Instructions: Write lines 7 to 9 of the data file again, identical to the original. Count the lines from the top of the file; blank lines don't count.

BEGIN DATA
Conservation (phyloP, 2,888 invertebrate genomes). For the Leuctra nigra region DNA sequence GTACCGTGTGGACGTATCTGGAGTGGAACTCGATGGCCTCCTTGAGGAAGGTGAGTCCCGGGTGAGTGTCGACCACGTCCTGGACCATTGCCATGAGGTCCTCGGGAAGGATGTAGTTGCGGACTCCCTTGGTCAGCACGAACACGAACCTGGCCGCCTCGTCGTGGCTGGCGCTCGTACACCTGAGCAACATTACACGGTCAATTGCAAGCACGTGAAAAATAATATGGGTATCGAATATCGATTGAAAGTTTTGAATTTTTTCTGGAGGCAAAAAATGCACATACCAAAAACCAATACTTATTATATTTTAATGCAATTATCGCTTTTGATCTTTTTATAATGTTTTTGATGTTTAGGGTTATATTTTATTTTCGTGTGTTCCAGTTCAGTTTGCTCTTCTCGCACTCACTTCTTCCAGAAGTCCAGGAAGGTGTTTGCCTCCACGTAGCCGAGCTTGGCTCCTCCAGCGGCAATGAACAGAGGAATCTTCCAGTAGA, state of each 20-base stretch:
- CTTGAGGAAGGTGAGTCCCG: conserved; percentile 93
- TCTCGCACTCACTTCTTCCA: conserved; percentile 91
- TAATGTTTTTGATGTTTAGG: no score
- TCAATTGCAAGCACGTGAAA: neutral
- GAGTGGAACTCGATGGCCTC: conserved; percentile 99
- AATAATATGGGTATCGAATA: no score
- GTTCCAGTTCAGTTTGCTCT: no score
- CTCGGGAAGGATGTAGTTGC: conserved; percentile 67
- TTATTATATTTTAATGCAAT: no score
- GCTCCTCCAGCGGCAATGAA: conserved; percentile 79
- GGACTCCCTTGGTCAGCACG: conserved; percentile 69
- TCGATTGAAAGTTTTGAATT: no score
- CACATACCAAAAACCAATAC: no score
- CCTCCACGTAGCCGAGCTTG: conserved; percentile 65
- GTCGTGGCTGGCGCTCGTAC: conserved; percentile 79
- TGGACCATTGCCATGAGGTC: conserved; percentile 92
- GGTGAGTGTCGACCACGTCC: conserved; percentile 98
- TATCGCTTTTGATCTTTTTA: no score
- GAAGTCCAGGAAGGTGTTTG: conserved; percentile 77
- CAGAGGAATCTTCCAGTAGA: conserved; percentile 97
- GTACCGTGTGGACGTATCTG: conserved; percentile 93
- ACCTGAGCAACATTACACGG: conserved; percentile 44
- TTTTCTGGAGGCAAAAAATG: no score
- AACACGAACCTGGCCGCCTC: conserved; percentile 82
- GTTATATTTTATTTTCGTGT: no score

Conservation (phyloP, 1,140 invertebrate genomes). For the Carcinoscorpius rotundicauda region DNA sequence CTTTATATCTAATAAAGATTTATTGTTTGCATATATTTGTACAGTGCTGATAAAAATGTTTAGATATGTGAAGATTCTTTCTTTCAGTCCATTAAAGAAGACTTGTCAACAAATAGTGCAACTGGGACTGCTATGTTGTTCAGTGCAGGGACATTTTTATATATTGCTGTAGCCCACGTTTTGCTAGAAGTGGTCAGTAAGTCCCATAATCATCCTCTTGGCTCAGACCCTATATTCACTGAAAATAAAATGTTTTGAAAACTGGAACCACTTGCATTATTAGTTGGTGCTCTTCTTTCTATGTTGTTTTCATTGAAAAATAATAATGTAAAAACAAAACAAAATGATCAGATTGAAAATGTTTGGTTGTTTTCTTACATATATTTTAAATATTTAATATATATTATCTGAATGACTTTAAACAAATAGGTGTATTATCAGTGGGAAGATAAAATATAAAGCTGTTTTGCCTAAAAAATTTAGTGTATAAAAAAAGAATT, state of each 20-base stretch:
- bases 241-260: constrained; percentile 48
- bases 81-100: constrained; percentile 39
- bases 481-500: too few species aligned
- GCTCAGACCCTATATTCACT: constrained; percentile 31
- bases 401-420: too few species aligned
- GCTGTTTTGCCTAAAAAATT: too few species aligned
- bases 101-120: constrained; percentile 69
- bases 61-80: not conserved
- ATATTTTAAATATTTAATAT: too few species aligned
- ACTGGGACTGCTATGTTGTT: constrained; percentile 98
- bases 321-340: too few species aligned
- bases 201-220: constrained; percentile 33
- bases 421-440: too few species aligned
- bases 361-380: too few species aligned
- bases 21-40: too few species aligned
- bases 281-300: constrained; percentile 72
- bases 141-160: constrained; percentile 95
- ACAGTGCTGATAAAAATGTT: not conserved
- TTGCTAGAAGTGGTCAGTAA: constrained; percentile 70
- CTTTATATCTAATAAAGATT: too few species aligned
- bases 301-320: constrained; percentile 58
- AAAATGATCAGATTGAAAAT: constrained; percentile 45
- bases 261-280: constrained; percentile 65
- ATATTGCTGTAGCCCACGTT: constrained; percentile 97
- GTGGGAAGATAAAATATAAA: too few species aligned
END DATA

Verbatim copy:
- AATAATATGGGTATCGAATA: no score
- GTTCCAGTTCAGTTTGCTCT: no score
- CTCGGGAAGGATGTAGTTGC: conserved; percentile 67